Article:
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BEIJING -- Chinese users of Microsoft's Outlook email service were subject to a hacking attack over the weekend, just weeks after Google's Gmail service was blocked in China, an online censorship watchdog said on Monday. People using email clients like Outlook, Mozilla's Thunderbird and apps on their phone with the SMTP and IMAP email protocols, which are used to send and receive messages, around Saturday were subject to a "man-in-the-middle" (MITM) attack, said China-based GreatFire.org. A MITM attack hijacks an online connection to monitor and sometimes control communications made through that channel. Attacks and blocks on foreign Internet services have become increasingly common with China, which operates the world's most sophisticated online censorship mechanism, known as the Great Firewall, to eliminate any signs of dissent or challenges to the ruling Communist Party.
GreatFire.org said Monday that China's official Cyberspace Administration of China (CAC) was likely responsible for the MITM attack on Outlook. "If our accusation is correct, this new attack signals that the Chinese authorities are intent on further cracking down on communication methods that they cannot readily monitor," GreatFire.org said on its website. A Microsoft spokesperson said in a statement to NBC News: "We are aware of a small number of customers impacted by malicious routing to a server impersonating Outlook.com. If a customer sees a certificate warning, they should contact their Internet service provider for assistance."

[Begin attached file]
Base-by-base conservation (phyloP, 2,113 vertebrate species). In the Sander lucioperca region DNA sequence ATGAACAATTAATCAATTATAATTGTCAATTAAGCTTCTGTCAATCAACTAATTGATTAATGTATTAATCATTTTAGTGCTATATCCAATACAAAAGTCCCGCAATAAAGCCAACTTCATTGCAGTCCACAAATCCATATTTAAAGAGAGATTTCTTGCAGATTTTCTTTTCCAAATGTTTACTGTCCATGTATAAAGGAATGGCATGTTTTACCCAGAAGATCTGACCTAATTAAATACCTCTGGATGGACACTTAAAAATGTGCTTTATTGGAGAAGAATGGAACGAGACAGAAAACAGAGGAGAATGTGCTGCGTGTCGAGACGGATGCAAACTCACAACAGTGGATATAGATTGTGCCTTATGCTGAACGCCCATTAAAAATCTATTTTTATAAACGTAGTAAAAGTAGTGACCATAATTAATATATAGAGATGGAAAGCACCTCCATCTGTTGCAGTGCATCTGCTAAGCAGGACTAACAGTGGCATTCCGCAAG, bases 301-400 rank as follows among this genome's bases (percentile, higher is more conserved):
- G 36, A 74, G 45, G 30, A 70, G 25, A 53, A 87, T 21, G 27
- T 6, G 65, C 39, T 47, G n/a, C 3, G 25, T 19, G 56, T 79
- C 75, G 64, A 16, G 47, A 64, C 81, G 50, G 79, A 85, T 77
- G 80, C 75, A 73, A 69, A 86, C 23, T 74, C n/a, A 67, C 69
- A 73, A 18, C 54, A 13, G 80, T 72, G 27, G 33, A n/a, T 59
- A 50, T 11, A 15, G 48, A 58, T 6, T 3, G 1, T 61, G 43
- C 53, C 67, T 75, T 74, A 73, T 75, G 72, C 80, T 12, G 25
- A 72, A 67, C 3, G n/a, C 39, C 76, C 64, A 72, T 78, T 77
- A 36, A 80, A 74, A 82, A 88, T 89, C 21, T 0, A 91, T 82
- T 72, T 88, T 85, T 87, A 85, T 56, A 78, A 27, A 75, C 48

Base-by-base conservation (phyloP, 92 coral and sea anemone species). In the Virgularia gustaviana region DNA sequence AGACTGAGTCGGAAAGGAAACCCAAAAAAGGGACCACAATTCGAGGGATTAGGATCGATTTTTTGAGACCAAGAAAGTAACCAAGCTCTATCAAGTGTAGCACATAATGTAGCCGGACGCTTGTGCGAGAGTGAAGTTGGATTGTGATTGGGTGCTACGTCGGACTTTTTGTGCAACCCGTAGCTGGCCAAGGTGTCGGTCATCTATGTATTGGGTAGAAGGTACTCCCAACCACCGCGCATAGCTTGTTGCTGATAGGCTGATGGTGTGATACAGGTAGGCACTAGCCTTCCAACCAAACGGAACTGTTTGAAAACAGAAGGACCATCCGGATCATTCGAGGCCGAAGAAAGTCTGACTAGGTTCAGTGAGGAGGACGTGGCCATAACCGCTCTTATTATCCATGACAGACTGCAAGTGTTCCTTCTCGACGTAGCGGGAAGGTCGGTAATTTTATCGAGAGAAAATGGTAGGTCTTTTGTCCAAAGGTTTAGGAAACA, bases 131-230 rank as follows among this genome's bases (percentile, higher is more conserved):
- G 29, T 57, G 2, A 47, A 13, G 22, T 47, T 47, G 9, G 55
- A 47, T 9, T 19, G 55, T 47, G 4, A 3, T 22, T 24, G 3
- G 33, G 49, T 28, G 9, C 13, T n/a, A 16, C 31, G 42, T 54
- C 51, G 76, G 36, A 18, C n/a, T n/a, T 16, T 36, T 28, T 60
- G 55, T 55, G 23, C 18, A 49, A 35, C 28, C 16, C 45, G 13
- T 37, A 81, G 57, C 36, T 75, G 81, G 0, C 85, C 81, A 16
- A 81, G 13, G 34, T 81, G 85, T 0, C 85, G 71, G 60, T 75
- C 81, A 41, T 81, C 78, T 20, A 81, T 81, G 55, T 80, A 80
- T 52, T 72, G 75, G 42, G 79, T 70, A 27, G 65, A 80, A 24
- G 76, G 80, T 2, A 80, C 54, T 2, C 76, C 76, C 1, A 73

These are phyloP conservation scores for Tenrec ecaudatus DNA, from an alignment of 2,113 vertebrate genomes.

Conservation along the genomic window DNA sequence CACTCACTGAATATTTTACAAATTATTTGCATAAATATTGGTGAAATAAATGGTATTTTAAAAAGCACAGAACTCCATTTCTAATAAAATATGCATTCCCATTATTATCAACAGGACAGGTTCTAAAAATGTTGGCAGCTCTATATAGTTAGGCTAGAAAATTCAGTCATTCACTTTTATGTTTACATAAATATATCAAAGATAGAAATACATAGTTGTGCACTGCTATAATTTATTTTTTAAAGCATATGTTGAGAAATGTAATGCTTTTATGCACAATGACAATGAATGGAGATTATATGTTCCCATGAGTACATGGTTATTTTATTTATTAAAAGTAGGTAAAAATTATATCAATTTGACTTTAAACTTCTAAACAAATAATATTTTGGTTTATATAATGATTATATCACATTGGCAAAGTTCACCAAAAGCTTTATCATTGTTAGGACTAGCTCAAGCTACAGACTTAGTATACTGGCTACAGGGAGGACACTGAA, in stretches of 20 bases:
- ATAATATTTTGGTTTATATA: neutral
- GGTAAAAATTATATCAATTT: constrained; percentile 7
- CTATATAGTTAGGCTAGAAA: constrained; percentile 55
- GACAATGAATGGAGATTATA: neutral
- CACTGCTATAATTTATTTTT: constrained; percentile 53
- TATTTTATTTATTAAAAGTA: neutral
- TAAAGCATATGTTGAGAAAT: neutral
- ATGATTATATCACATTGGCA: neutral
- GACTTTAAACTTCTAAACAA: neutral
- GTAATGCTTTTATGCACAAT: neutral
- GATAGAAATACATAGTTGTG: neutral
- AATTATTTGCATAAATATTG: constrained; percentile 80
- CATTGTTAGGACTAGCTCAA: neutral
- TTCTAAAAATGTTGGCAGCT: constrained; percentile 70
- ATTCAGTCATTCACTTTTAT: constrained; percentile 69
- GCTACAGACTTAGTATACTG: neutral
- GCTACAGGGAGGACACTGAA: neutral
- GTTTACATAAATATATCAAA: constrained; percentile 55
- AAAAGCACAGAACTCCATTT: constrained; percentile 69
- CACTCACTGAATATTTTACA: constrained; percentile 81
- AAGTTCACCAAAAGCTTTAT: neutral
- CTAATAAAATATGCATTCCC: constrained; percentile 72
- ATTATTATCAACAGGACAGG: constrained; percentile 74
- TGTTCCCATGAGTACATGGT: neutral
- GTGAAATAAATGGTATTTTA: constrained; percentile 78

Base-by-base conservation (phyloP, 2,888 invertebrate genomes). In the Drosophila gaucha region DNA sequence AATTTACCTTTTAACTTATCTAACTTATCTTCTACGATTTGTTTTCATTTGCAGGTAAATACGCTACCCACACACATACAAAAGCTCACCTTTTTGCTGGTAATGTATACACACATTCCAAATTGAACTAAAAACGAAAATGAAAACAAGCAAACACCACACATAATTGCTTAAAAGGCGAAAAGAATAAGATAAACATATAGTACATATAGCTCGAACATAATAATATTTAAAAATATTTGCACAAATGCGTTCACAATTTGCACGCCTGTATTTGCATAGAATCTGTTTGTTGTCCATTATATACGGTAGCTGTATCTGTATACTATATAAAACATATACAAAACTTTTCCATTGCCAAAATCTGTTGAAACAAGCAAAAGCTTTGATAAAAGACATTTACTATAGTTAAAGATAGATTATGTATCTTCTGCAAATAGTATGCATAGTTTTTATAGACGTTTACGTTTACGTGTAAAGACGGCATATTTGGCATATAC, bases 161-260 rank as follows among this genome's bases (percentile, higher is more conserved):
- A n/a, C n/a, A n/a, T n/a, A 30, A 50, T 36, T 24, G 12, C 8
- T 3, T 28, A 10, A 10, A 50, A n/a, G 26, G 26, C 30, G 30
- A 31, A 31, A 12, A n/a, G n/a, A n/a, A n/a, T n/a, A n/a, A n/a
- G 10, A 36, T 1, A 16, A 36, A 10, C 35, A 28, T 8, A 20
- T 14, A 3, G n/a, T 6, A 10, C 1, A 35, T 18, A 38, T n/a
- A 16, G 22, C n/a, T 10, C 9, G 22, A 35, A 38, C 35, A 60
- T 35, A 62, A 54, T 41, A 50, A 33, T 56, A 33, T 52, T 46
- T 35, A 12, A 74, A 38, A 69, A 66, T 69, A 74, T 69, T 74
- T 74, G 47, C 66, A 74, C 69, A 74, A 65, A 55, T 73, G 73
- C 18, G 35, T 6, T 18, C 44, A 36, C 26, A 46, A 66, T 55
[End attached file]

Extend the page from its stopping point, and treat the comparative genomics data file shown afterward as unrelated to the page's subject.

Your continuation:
Last month, Google's Gmail service was shut down in China before resuming infrequent and heavily disrupted activity, forcing many Chinese users to adopt domestic email systems.
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